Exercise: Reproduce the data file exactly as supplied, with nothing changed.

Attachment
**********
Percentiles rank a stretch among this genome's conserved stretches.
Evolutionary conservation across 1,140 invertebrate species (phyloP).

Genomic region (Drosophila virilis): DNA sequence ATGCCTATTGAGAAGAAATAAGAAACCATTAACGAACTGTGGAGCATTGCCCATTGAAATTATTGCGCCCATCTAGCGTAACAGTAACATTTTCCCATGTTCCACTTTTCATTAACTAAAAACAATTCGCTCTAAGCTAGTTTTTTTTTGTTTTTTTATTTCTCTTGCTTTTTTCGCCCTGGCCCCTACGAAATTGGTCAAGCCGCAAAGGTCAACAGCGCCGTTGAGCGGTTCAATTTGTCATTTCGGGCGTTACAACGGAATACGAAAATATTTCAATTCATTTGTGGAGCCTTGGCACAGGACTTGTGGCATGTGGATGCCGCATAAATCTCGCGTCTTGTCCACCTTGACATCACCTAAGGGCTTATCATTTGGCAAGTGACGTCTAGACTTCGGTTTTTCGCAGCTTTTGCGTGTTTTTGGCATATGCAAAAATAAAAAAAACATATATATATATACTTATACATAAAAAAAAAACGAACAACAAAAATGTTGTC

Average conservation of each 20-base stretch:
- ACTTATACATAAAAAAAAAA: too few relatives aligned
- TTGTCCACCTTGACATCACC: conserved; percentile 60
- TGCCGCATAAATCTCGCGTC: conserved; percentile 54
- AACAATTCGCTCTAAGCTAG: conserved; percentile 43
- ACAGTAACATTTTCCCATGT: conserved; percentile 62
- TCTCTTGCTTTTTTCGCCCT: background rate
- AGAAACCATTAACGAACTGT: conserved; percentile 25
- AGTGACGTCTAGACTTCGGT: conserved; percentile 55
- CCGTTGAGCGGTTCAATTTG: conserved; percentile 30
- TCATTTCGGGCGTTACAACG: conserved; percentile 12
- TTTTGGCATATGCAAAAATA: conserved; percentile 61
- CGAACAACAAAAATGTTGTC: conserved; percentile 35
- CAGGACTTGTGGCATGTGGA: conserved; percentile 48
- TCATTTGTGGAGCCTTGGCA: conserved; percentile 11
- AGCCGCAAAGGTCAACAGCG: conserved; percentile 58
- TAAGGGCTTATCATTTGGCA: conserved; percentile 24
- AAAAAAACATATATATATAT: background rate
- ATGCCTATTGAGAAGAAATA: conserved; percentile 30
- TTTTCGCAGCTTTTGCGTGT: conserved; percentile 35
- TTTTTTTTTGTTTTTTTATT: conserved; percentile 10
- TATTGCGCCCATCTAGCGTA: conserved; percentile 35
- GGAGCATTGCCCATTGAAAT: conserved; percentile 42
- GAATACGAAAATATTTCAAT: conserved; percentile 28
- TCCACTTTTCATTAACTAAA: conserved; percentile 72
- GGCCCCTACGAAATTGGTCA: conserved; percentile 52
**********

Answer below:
Percentiles rank a stretch among this genome's conserved stretches.
Evolutionary conservation across 1,140 invertebrate species (phyloP).

Genomic region (Drosophila virilis): DNA sequence ATGCCTATTGAGAAGAAATAAGAAACCATTAACGAACTGTGGAGCATTGCCCATTGAAATTATTGCGCCCATCTAGCGTAACAGTAACATTTTCCCATGTTCCACTTTTCATTAACTAAAAACAATTCGCTCTAAGCTAGTTTTTTTTTGTTTTTTTATTTCTCTTGCTTTTTTCGCCCTGGCCCCTACGAAATTGGTCAAGCCGCAAAGGTCAACAGCGCCGTTGAGCGGTTCAATTTGTCATTTCGGGCGTTACAACGGAATACGAAAATATTTCAATTCATTTGTGGAGCCTTGGCACAGGACTTGTGGCATGTGGATGCCGCATAAATCTCGCGTCTTGTCCACCTTGACATCACCTAAGGGCTTATCATTTGGCAAGTGACGTCTAGACTTCGGTTTTTCGCAGCTTTTGCGTGTTTTTGGCATATGCAAAAATAAAAAAAACATATATATATATACTTATACATAAAAAAAAAACGAACAACAAAAATGTTGTC

Average conservation of each 20-base stretch:
- ACTTATACATAAAAAAAAAA: too few relatives aligned
- TTGTCCACCTTGACATCACC: conserved; percentile 60
- TGCCGCATAAATCTCGCGTC: conserved; percentile 54
- AACAATTCGCTCTAAGCTAG: conserved; percentile 43
- ACAGTAACATTTTCCCATGT: conserved; percentile 62
- TCTCTTGCTTTTTTCGCCCT: background rate
- AGAAACCATTAACGAACTGT: conserved; percentile 25
- AGTGACGTCTAGACTTCGGT: conserved; percentile 55
- CCGTTGAGCGGTTCAATTTG: conserved; percentile 30
- TCATTTCGGGCGTTACAACG: conserved; percentile 12
- TTTTGGCATATGCAAAAATA: conserved; percentile 61
- CGAACAACAAAAATGTTGTC: conserved; percentile 35
- CAGGACTTGTGGCATGTGGA: conserved; percentile 48
- TCATTTGTGGAGCCTTGGCA: conserved; percentile 11
- AGCCGCAAAGGTCAACAGCG: conserved; percentile 58
- TAAGGGCTTATCATTTGGCA: conserved; percentile 24
- AAAAAAACATATATATATAT: background rate
- ATGCCTATTGAGAAGAAATA: conserved; percentile 30
- TTTTCGCAGCTTTTGCGTGT: conserved; percentile 35
- TTTTTTTTTGTTTTTTTATT: conserved; percentile 10
- TATTGCGCCCATCTAGCGTA: conserved; percentile 35
- GGAGCATTGCCCATTGAAAT: conserved; percentile 42
- GAATACGAAAATATTTCAAT: conserved; percentile 28
- TCCACTTTTCATTAACTAAA: conserved; percentile 72
- GGCCCCTACGAAATTGGTCA: conserved; percentile 52